Baby giraffe receives specialized care after illness at San Diego Zoo Safari Park

SAN DIEGO (KUSI) – A baby giraffe at the San Diego zoo was expected to live Tuesday after animal care staff at the San Diego Zoo Safari Park labored day and night to nurse him back to heath.

The baby, named Baridi, was born last month but became extremely ill with a severe infection that made it impossible for him to stand. He was quickly admitted to the Paul Harter Veterinary Medical Center at the Safari Park, where he was given fluids through an IV and around the clock care.

“Taking care of Baridi has been a very rewarding experience for all of us keepers,” said Lissa McCaffree, lead keeper in the Animal Care Center nursery at the San Diego Zoo Safari Park. “He’s been a pleasure to work with. He has a great personality, and we looked forward to feeding him every day.”

Nursery staff members said Baridi will soon be strong enough to join the herd’s other four young giraffes — Congo, Siri, Yamikani and Kafele — in the East Africa exhibit, where they are often seen together in a crèche, or nursery group.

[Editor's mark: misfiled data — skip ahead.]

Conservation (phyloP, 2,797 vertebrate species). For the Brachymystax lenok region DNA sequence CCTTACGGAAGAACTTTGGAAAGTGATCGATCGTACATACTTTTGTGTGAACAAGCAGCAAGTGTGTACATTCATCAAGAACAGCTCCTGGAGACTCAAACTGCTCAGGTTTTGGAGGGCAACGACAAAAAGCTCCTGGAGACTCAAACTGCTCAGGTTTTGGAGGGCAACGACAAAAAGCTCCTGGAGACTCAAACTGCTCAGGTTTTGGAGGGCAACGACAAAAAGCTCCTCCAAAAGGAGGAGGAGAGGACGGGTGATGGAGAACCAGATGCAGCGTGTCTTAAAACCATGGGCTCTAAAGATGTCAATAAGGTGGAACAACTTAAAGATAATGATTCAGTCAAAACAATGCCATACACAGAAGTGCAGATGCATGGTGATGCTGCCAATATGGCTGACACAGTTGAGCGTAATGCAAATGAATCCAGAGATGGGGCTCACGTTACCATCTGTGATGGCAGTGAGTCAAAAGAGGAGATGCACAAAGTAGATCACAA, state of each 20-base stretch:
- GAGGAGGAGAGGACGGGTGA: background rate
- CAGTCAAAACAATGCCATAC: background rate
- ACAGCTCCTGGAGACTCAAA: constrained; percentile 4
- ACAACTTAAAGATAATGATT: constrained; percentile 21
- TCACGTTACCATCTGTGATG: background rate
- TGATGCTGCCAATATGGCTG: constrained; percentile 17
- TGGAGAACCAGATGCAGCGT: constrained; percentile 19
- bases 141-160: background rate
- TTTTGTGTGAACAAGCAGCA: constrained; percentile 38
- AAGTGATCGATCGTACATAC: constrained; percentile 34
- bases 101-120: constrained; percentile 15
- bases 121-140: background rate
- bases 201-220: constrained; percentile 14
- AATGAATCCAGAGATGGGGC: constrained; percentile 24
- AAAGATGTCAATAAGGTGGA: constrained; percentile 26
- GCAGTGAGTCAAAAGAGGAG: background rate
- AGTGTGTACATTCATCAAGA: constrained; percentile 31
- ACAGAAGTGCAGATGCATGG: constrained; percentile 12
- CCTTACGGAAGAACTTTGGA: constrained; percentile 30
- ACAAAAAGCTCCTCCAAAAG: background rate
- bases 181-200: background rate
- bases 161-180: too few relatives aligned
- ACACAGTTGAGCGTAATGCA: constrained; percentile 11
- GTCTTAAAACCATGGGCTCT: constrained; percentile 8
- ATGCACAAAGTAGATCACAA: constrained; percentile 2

It is typical for young giraffes to stay together in a herd while their moms forage. The Safari Park’s giraffe breeding program has produced more than 164 giraffe calves since the Park opened in 1972.

Giraffes, sometimes called the watchtowers of the savanna, are disappearing, largely as they live: silently. In many African countries, giraffe populations are slowly decreasing because of poaching, habitat loss and overgrazing of resources by livestock.

In the past 15 years, overall numbers have declined so much that two giraffe subspecies — the West African or Nigerian giraffe and the Rothschild’s giraffe — are now endangered.


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